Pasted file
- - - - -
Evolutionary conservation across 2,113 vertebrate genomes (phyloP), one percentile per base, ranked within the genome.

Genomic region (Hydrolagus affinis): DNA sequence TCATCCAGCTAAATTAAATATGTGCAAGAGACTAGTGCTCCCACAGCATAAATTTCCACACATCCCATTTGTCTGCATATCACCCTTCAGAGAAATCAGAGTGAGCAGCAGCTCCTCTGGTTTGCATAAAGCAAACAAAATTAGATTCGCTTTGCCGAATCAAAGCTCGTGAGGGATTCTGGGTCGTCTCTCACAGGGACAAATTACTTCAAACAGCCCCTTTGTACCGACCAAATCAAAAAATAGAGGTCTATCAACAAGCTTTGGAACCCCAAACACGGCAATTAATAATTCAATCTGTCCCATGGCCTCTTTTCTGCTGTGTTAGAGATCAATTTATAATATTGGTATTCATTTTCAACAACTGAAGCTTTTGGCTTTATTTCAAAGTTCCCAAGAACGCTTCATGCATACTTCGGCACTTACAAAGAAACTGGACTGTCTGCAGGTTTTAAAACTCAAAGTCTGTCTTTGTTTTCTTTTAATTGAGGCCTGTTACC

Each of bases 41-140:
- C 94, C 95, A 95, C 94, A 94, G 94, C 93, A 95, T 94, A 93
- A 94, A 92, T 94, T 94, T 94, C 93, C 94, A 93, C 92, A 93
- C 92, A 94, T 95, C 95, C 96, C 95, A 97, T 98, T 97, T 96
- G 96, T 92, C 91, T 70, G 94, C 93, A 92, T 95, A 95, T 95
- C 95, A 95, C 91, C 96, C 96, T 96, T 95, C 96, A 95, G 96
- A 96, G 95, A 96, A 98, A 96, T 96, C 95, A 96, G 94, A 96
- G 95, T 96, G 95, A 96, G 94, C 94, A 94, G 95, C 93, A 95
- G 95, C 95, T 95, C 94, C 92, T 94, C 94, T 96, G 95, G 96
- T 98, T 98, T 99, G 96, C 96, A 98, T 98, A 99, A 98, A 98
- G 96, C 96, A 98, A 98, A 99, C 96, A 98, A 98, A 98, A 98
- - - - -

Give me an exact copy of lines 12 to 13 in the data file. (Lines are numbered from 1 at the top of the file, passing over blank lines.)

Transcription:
- T 98, T 98, T 99, G 96, C 96, A 98, T 98, A 99, A 98, A 98
- G 96, C 96, A 98, A 98, A 99, C 96, A 98, A 98, A 98, A 98